Wednesday, May 31, 2017

Why join a writing group

Writing books and magazines encourage those interested in writing to join a writing or critique group. But what type of group should you join and where can you find one?
There are various types of writing groups just as there are a wide variety of writers.  You can find online, national, state and local writing groups, as well as genre groups such as Sisters in Crime, Romance Writers of America, Horror Writing Association, National Association of Writers, American Society of Journalists and Authors, and the Society for Children’s Book Writers and Illustrators.
Garrett County writers

Each can be a help and I have been, and am still in some. On a more personal level, a local writing group can help you fine tune your writing and get you used to having people read it and comment.
I was in a writing group in Garrett County, Maryland, called the Wednesday Writer’s Guild. We generally met on Wednesday evenings. We were amateurs interested in writing. We learned from each other and had fun.

Each writer, who wanted to participate, brought copies of a short piece to the meeting. Someone else read the piece, so the writer could hear how it sounded. If the reader paused or stumbled while reading, there might be a problem. When we read our own work, we tend to see words that aren’t there. We know they should be, so we automatically “read” them.
During the discussion, the author was not to speak or defend their work. Members offered suggestions, mentioned where they may have been confused, pointed out errors and asked questions. After the discussion was over, it was okay for the author to explain. Then we returned the papers, with comments and suggestions  to the writer.
Joelle Jarvis, Kerry Peresta, Lona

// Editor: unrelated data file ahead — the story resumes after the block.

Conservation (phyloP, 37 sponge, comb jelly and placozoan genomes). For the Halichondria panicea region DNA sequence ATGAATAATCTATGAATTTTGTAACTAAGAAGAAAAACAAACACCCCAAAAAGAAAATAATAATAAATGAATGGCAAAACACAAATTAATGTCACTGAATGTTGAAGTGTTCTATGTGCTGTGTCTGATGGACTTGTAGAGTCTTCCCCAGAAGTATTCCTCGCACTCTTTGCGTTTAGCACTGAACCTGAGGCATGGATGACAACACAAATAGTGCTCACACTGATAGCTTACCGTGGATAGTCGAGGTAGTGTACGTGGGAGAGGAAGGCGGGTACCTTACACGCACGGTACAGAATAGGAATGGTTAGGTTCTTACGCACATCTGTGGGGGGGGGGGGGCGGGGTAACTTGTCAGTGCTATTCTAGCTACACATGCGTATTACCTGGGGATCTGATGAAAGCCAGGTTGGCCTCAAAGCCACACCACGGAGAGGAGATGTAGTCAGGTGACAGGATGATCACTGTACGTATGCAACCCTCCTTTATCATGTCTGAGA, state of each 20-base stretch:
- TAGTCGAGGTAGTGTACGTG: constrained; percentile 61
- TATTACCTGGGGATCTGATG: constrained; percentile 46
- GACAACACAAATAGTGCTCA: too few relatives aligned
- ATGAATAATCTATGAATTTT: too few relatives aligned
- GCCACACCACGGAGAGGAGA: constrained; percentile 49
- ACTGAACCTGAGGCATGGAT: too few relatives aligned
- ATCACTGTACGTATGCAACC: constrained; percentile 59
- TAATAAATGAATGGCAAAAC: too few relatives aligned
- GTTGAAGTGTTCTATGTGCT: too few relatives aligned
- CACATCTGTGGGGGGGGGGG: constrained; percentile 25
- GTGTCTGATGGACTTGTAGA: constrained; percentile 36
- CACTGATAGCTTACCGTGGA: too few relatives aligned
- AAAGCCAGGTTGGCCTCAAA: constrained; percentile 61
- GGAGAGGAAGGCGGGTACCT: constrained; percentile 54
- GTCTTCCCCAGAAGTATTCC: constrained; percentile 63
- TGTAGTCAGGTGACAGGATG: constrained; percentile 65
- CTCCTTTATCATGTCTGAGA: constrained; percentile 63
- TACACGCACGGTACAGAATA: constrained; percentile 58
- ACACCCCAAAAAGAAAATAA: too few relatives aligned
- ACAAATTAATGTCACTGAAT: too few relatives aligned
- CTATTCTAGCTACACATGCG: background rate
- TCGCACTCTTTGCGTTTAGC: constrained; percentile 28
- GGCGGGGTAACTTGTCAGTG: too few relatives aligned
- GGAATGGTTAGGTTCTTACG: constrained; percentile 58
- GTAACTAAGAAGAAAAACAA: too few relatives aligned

Queen at Balto. Book Festival
At monthly meetings, we critiqued partial chapters of novels, newspaper articles, short stories and poetry. One member introduced graphic novels to the group. Occasionally a topic or prompt was suggested for the next meeting. I enjoyed writing a short piece about a different topic. It was surprising the number of ideas that would come from the same sentence.
Many members were published in the area literary magazine, Ginseng, newspapers and in other media. Some also have published books.

Now I am with the Carroll County Chapter of Maryland Writers’ Association,  (CCMWA) which focuses on education and socialization.  Writing can be a lonely profession. It is encouraging to meet with others of like mind. We have speakers at most of our MWA meetings, but also encourage writers to attend other writing events, book festivals and conferences. Members also participate in write-ins such as National Novel Writing Month (Nanowrimo).
Betsy Riley at Gaithersburg
Book Festival
The CCMWA supports the Carroll County Critique Group. Participants can bring in what they want to read, but need to keep it short, depending on how many people attend. Again, prompts are occasionally suggested to encourage writers to try something new.

The Carroll County Novel and Short Story Writing Group published an anthology, Christmas Carroll, in 2015. It featured area writers and artists. Also, member Betsy Riley of Blue Dragon Press published the anthology, One Left Shoe, which included local writers.

The CCMWA is currently hosting a contest for Flash Fiction, which is a story of less than 500 words that includes a beginning, middle and end. If you are interested, email for details.

Writing groups encourage each other to write and publish. Each one can be unique, so look for one that meets your needs. You can check out to find a group in your area and contact information.

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